LPNs and LVNs may choose to become certified through professional associations in areas such as gerontology and IV therapy, among others. Certifications show that an LPN or LVN has an advanced level of knowledge about a specific subject.

Important Qualities

Compassion. Licensed practical and licensed vocational nurses must be empathetic and caring toward the people they serve.

Detail oriented. LPNs and LVNs need to be responsible and detail-oriented, because they must make sure that patients get the correct care at the right time.

Interpersonal skills. Interacting with patients and other healthcare providers is a big part of their jobs, so LPNs and LVNs need good interpersonal skills.

Patience. Dealing with sick and injured people may be stressful. LPNs and LVNs should be patient, so they can cope with any stress that stems from providing healthcare to these patients.

Physical stamina. LPNs and LVNs should be comfortable performing physical tasks, such as bending over patients for a long time.

Speaking skills. It is important that LPNs and LVNs be able to communicate effectively. For example, they may need to relay information about a patient’s current condition to a registered nurse.

Advancement

With experience, licensed practical and licensed vocational nurses may advance to supervisory positions. Some LPNs and LVNs advance to other healthcare occupations. For example, an LPN may complete an LPN to RN education program to become a registered nurse.

Pay

Licensed Practical and Licensed Vocational Nurses

Median annual wages, May 2012

Licensed practical and licensed vocational nurses

$41,540

Health technologists and technicians

$40,380

Total, all occupations

$34,750

 

The median annual wage for licensed practical and licensed vocational nurses was $41,540 in May 2012. The median wage is the wage at which half the workers in an occupation earned more than that amount and half earned less. The lowest 10 percent earned less than $30,970, and the top 10 percent earned more than $57,360.

Most licensed practical and licensed vocational nurses work full time, although about 1 in 5 worked part time in 2012. Many work nights, weekends, and holidays, because medical care takes place at all hours. They may be required to work shifts of longer than 8 hours.

Job Outlook

Licensed Practical and Licensed Vocational Nurses

Percent change in employment, projected 2012-22

Licensed practical and licensed vocational nurses

25%

Health technologists and technicians

24%

Total, all occupations

11%

 

Employment of licensed practical and licensed vocational nurses is projected to grow 25 percent from 2012 to 2022, much faster than the average for all occupations.

As the baby-boom population ages, the overall need for healthcare services is expected to increase. LPNs and LVNs will be needed in residential care facilities and in home health environments to care for geriatric patients.

Growing rates of chronic conditions, such as diabetes and obesity will lead to increased demand for LPNs and LVNs in skilled nursing and other extended care facilities. In addition, many procedures that once could be done only in hospitals are now being done outside of hospitals, creating demand in other settings, such as outpatient care centers.

Job Prospects

A large number of licensed practical and licensed vocational nurses are expected to retire over the coming decade, creating potential job openings. Job prospects should also be favorable for LPNs and LVNs, who are willing to work in rural and medically underserved areas.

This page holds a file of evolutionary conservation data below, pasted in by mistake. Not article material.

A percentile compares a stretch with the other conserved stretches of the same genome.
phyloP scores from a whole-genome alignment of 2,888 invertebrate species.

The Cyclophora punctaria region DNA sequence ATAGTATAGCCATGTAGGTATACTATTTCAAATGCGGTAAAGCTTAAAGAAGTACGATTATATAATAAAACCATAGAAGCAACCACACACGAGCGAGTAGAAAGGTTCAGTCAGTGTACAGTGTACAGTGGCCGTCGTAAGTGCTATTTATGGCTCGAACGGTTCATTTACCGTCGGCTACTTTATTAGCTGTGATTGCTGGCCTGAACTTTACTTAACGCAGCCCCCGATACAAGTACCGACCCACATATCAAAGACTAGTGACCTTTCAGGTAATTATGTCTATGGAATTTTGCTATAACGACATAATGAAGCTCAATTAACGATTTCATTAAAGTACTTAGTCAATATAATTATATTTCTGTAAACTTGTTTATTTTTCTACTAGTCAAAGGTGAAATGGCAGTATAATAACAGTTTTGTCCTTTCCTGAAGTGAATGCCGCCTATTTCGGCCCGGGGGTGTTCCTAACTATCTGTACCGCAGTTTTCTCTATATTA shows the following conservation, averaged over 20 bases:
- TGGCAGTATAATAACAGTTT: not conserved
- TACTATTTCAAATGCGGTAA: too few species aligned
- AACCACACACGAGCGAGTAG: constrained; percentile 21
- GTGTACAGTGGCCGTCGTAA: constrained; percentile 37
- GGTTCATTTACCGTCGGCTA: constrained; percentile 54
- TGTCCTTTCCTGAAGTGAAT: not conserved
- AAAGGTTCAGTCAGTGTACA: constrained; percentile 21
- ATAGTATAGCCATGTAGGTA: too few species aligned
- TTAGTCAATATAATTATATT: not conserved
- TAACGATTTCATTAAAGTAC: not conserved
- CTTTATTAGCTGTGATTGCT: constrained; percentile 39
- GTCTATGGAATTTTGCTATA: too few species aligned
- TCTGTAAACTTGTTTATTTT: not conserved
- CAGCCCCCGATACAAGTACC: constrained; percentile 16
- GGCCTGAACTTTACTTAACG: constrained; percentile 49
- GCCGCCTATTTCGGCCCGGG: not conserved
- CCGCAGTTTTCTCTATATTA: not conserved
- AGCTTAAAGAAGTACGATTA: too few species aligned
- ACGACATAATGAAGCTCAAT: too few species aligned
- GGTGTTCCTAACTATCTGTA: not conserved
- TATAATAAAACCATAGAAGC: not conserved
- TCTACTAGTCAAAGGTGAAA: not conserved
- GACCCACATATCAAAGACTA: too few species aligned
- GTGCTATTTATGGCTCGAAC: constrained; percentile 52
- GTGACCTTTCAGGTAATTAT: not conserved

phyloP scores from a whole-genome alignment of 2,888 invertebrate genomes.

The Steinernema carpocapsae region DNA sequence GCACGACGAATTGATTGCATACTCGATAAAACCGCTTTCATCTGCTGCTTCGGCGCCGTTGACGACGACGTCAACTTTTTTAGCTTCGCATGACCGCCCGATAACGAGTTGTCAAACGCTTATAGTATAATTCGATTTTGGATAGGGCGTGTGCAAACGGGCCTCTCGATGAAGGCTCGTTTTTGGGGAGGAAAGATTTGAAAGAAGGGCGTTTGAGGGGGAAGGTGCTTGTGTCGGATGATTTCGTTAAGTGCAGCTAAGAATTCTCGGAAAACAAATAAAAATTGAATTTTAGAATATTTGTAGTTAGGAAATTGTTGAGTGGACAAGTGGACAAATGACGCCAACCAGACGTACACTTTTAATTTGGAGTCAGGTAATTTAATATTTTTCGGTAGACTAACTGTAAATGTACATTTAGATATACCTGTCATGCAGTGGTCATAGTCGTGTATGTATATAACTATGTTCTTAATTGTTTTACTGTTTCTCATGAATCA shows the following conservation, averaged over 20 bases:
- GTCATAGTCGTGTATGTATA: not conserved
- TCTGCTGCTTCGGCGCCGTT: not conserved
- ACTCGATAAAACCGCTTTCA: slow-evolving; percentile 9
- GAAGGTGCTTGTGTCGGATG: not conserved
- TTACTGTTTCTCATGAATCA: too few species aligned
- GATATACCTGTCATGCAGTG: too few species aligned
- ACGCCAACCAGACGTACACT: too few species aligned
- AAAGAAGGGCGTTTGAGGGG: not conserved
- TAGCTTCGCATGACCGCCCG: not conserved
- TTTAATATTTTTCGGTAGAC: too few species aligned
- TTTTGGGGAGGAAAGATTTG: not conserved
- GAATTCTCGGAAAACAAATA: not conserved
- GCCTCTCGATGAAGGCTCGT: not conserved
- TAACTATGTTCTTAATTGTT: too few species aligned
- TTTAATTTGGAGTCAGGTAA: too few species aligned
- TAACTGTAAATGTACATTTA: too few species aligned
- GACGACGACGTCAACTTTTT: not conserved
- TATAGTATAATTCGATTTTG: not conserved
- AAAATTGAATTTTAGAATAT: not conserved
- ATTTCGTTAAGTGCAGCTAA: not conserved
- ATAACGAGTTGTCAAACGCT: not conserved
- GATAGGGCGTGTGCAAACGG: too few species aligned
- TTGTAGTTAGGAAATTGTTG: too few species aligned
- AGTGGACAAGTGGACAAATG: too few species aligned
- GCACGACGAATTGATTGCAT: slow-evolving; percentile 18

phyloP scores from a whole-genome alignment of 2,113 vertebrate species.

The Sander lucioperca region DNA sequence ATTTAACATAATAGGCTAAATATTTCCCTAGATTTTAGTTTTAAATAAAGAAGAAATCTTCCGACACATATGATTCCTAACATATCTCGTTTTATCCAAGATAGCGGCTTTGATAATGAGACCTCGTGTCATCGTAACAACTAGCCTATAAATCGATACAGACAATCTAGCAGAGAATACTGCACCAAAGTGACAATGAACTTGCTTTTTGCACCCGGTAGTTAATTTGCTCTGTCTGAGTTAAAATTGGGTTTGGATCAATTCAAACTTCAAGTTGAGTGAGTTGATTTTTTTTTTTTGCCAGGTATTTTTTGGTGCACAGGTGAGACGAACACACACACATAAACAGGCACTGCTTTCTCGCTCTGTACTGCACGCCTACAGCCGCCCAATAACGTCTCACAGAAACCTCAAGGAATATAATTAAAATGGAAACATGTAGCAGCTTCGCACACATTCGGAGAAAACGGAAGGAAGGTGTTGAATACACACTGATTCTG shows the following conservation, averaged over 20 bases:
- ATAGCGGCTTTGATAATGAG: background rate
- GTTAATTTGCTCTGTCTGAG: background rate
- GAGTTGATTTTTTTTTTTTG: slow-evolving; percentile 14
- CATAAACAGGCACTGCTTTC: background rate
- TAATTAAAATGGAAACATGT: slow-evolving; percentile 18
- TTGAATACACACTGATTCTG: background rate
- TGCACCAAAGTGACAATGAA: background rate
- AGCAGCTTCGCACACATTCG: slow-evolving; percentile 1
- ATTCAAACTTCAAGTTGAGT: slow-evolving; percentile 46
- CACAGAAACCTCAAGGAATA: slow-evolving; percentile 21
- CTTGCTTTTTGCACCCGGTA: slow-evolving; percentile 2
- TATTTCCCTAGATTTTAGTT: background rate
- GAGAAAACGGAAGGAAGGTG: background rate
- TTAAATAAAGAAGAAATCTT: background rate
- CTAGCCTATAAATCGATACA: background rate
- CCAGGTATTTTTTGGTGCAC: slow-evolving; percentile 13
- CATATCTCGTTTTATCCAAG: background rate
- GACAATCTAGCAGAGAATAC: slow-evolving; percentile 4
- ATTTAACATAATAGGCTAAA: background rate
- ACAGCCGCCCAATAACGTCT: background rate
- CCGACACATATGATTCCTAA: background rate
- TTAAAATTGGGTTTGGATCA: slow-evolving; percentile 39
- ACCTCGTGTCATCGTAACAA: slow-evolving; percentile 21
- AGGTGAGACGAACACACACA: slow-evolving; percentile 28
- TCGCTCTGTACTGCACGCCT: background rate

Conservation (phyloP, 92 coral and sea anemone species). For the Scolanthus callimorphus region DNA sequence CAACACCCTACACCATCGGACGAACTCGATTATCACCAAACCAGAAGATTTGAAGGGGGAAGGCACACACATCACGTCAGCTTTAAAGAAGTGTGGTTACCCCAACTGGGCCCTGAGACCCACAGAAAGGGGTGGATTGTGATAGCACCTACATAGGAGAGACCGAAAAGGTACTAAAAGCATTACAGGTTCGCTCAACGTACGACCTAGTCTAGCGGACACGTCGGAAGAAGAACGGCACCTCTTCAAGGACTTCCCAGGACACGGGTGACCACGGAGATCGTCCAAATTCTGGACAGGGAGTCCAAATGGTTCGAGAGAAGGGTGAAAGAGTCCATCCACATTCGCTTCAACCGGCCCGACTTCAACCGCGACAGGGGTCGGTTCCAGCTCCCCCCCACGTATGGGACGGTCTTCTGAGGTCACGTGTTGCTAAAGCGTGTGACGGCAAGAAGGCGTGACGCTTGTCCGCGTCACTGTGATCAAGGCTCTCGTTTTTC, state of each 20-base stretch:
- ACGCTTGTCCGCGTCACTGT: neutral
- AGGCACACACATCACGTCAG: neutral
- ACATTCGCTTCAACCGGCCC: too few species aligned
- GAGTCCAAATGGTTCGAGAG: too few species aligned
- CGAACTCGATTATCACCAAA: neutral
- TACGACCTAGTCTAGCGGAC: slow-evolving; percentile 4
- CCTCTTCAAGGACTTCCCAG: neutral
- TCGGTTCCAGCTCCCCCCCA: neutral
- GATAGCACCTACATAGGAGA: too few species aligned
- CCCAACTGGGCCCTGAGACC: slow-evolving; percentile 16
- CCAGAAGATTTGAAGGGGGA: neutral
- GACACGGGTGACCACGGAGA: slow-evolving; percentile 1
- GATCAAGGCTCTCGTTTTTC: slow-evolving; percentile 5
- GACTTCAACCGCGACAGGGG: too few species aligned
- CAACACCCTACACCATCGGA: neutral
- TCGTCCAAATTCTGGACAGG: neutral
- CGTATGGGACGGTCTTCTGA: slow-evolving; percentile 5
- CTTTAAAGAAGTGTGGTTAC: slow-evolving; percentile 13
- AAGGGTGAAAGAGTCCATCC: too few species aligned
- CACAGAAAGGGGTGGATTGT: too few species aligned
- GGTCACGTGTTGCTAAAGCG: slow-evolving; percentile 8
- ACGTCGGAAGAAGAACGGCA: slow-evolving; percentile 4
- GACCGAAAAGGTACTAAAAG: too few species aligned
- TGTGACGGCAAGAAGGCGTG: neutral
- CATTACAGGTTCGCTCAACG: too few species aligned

Employment projections data for Licensed Practical and Licensed Vocational Nurses, 2012-22
Occupational Title SOC Code Employment, 2012 Projected Employment, 2022 Change, 2012-22 Employment by Industry
Percent Numeric

SOURCE: U.S. Bureau of Labor Statistics, Employment Projections program

Licensed practical and licensed vocational nurses

29-2061 738,400 921,300 25 182,900 [XLS]

Similar Occupations

This table shows a list of occupations with job duties that are similar to those of licensed practical and licensed vocational nurses.

Occupation Job Duties ENTRY-LEVEL EDUCATION 2012 MEDIAN PAY
Nursing aides, orderlies, and attendants

Nursing Assistants and Orderlies

Nursing assistants and orderlies help provide basic care for patients in hospitals and residents of long-term care facilities, such as nursing homes.

See How to Become One $24,400
Occupational therapy assistants and aides

Occupational Therapy Assistants and Aides

Occupational therapy assistants and aides help patients develop, recover, and improve the skills needed for daily living and working. Occupational therapy assistants are directly involved in providing therapy to patients, while occupational therapy aides typically perform support activities. Both assistants and aides work under the direction of occupational therapists.

See How to Become One $48,940
Physical therapist assistants and aides

Physical Therapist Assistants and Aides

Physical therapist assistants (sometimes called PTAs) and physical therapist aides work under the direction and supervision of physical therapists. They help patients who are recovering from injuries and illnesses regain movement and manage pain.

See How to Become One $39,430
Psychiatric technicians and aides

Psychiatric Technicians and Aides

Psychiatric technicians and aides care for people who have mental illness and developmental disabilities. Technicians typically provide therapeutic care. Aides help patients in their daily activities and ensure a safe, clean environment.

See How to Become One $27,440
Registered nurses

Registered Nurses

Registered nurses (RNs) provide and coordinate patient care, educate patients and the public about various health conditions, and provide advice and emotional support to patients and their family members.

Associate’s degree $65,470
Surgical technologists

Surgical Technologists

Surgical technologists, also called operating room technicians, assist in surgical operations. They prepare operating rooms, arrange equipment, and help doctors during surgeries.

Postsecondary non-degree award $41,790
Suggested citation:

Bureau of Labor Statistics, U.S. Department of Labor, Occupational Outlook Handbook, 2014-15 Edition, Licensed Practical and Licensed Vocational Nurses,
on the Internet at http://www.bls.gov/ooh/healthcare/licensed-practical-and-licensed-vocational-nurses.htm (visited July 24, 2014).

Publish Date: Wednesday, January 8, 2014